s
s
Sections
We don't just cover the North Bay. We live here.
Did You Know? In the first 10 days of the North Bay fire, nearly 1.5 million people used their mobile devices to visit our sites.
Already a subscriber?
iPhone
Wow! You read a lot!
Reading enhances confidence, empathy, decision-making, and overall life satisfaction. Keep it up! Subscribe.
Already a subscriber?
iPhone
Oops, you're out of free articles.
Until next month, you can always look over someone's shoulder at the coffee shop.
Already a subscriber?
iPhone
We don't just cover the North Bay. We live here.
Did You Know? In the first 10 days of the North Bay fire, we posted 390 stories about the fire. And they were shared nearly 137,000 times.
Already a subscriber?
iPhone
Supporting the community that supports us.
Obviously you value quality local journalism. Thank you.
Already a subscriber?
iPhone
Oops, you're out of free articles.
We miss you already! (Subscriptions start at just 99 cents.)
Already a subscriber?
iPhone

Donate to Heather's GoFundMe account here.

Heather Granahan was happy to be, through and through, a west Sonoma County woman.

She wrote not long ago, “Some of you know me as teaching or performing dance, holding a baby on my hip, trucking around working at a natural foods trade show, growing a yard full of plants and hiking for the elusive mushroom, speaking at a political event, creating earth-stoppingly great student films and pieces of writing.”

Vesta Copestakes, publisher of the Forestville-based Sonoma County Gazette, freely associated attributes of Granahan, one of her paper’s community columnists: “Amazing woman. Good heart. Spirited. Intelligent. Beautiful. Community minded. Committed to joy and life and the people she loved.”

Granahan died Oct. 25 on the same country property between Occidental and Bodega where she spent most of her childhood. The mother of three was 57 and had struggled with breast cancer on and off for nearly three years.

“She had an extraordinary vitality, I would say that was her hallmark,” said her mother, Andrea Granahan, well known in west county as a journalist and author. The two of them were best friends, they edited each other’s writing and they partnered in community events and a blog, Quirktopia.

Heather Granahan was for a time a professional dancer and teacher, specializing in Flamenco and Middle Eastern dance. She went on to work in sales for La Tortilla Factory and more recently promoted small, organic farms through the Community Alliance with Family Farmers and ecological food packaging through EcoTensil of Corte Madera.

“She was very big on healthy food,” her mother said. “She actually kind of drove us crazy with all her health foods.”

Heather Granahan was born in the Los Angeles County town of Maywood and moved with her family to Pennsylvania, Maine, Maryland — and Greece. The adventurous clan lived on an island without electricity or running water.

“She grew up realizing what was important and what wasn’t,” her mother said.

She was 8 when her mother, her father, the late David Granahan, and her two brothers settled in western Sonoma County. As a precocious child, she showed intense interest in botany and in dance.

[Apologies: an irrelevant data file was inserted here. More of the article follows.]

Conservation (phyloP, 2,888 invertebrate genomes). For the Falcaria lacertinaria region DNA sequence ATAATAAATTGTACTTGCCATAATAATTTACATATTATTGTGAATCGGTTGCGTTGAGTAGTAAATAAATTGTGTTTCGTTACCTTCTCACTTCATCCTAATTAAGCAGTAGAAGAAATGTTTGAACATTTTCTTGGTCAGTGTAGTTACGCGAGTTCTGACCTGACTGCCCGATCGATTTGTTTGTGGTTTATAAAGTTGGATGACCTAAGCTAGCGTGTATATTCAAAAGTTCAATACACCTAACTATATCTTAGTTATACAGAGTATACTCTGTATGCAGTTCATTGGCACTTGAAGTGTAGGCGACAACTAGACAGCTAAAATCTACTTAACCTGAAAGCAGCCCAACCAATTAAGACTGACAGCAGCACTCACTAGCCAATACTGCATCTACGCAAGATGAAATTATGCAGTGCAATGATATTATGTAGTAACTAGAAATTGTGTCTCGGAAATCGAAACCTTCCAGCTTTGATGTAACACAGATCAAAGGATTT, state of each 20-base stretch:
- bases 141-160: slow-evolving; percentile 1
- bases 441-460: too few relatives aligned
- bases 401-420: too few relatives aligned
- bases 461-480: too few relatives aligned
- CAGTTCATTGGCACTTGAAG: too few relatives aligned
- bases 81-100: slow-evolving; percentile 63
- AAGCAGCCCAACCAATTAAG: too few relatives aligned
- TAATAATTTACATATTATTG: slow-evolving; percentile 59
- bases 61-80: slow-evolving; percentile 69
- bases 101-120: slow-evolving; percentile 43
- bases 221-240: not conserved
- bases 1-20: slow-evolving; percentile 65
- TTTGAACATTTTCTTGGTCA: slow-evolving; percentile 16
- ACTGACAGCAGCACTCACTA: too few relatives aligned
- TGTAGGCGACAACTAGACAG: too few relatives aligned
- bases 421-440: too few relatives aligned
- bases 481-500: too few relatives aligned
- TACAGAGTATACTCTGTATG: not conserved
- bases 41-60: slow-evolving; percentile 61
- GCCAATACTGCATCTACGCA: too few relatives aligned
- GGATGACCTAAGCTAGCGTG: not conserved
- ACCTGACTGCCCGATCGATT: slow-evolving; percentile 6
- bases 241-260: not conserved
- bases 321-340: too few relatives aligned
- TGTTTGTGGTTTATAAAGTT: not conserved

Granahan performed for years with TerriAnne Gutierrez and other principals of the Sirens Studio & Theater of Sebastopol. She was passionate about belly dancing and other forms of ethnic dance.

Her interest in organic foods and the environment led to her work with family farmers and sustainable food packaging. She grew much of her own food and spent a great deal of time hiking, and she was shocked to learn in early 2015 that she had triple-negative breast cancer.

She underwent extensive surgery, chemotherapy and radiation, and was found to be cancer-free.

But in spring of last year, doctors discovered the cancer had returned. Granahan wrote, “So, yeah, it’s stage 4 officially, dang it. I am in the fight of my life! I’d be lying if said I wasn’t scared this time.”

She was buoyed by the tremendous support she received from her family and community, and was determined to draw each bit of joy from life that she could. “She fought to stay alive,” said her mother.

Last April 22, Granahan married longtime friend and father of two Peter Watson.

Donate to Heather's GoFundMe account here.

“I’d known her for 20 years,” Watson said. He lost his first wife to cancer and Heather put her own life on hold to care for her late partner, Brad Conrad, as he struggled with cancer.

Heather Granahan beamed through the wedding ceremony at Watson School east of Bodega, and as she and her new husband donned helmets and set off on a motorcycle.

In addition to Watson and her mother, Granahan is survived by her children, Jasper Granahan Sexton of Point Richmond, Cooper Linsley of Santa Rosa and Eva Granahan of Bodega; her stepchildren, Christopher Watson of Davis and Tessa Watson of Oakland, and her brothers, David Granahan of Guerneville and Devin Granahan of Bodega.

There will be a celebration of her life from 2 to 5 p.m. on Nov. 18 at the Union Hotel in Occidental.

Memorial donations are suggested to the UndocuFund for Fire Relief, c/o GCIR, P.O. Box 1100, Sebastopol 95473-1100.

Show Comment